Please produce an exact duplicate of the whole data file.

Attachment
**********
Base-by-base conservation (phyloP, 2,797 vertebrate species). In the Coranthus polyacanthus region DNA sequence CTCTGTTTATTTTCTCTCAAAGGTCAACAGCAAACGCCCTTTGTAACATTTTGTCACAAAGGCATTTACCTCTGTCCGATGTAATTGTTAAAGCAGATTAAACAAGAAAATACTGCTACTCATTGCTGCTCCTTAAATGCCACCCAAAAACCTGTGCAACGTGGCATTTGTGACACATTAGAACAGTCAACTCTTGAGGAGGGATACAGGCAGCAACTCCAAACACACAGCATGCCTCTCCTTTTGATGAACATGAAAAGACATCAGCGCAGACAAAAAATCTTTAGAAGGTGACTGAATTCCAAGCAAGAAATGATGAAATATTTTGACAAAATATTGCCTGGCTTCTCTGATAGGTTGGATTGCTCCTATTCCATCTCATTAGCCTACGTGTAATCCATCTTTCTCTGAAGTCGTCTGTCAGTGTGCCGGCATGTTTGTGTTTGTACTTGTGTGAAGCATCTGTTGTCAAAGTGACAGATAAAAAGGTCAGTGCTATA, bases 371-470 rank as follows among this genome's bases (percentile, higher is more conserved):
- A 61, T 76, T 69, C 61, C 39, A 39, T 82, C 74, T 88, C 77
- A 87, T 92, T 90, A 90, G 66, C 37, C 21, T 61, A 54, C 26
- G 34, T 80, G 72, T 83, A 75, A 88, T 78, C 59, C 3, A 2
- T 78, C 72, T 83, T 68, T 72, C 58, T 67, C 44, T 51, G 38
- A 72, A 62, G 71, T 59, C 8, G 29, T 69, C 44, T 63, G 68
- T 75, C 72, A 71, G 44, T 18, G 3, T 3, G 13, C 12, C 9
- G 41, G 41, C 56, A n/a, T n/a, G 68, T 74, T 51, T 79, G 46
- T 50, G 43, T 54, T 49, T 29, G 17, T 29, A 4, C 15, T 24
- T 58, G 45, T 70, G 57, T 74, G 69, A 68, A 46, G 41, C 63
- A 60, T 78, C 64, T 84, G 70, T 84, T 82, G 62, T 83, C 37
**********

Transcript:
Base-by-base conservation (phyloP, 2,797 vertebrate species). In the Coranthus polyacanthus region DNA sequence CTCTGTTTATTTTCTCTCAAAGGTCAACAGCAAACGCCCTTTGTAACATTTTGTCACAAAGGCATTTACCTCTGTCCGATGTAATTGTTAAAGCAGATTAAACAAGAAAATACTGCTACTCATTGCTGCTCCTTAAATGCCACCCAAAAACCTGTGCAACGTGGCATTTGTGACACATTAGAACAGTCAACTCTTGAGGAGGGATACAGGCAGCAACTCCAAACACACAGCATGCCTCTCCTTTTGATGAACATGAAAAGACATCAGCGCAGACAAAAAATCTTTAGAAGGTGACTGAATTCCAAGCAAGAAATGATGAAATATTTTGACAAAATATTGCCTGGCTTCTCTGATAGGTTGGATTGCTCCTATTCCATCTCATTAGCCTACGTGTAATCCATCTTTCTCTGAAGTCGTCTGTCAGTGTGCCGGCATGTTTGTGTTTGTACTTGTGTGAAGCATCTGTTGTCAAAGTGACAGATAAAAAGGTCAGTGCTATA, bases 371-470 rank as follows among this genome's bases (percentile, higher is more conserved):
- A 61, T 76, T 69, C 61, C 39, A 39, T 82, C 74, T 88, C 77
- A 87, T 92, T 90, A 90, G 66, C 37, C 21, T 61, A 54, C 26
- G 34, T 80, G 72, T 83, A 75, A 88, T 78, C 59, C 3, A 2
- T 78, C 72, T 83, T 68, T 72, C 58, T 67, C 44, T 51, G 38
- A 72, A 62, G 71, T 59, C 8, G 29, T 69, C 44, T 63, G 68
- T 75, C 72, A 71, G 44, T 18, G 3, T 3, G 13, C 12, C 9
- G 41, G 41, C 56, A n/a, T n/a, G 68, T 74, T 51, T 79, G 46
- T 50, G 43, T 54, T 49, T 29, G 17, T 29, A 4, C 15, T 24
- T 58, G 45, T 70, G 57, T 74, G 69, A 68, A 46, G 41, C 63
- A 60, T 78, C 64, T 84, G 70, T 84, T 82, G 62, T 83, C 37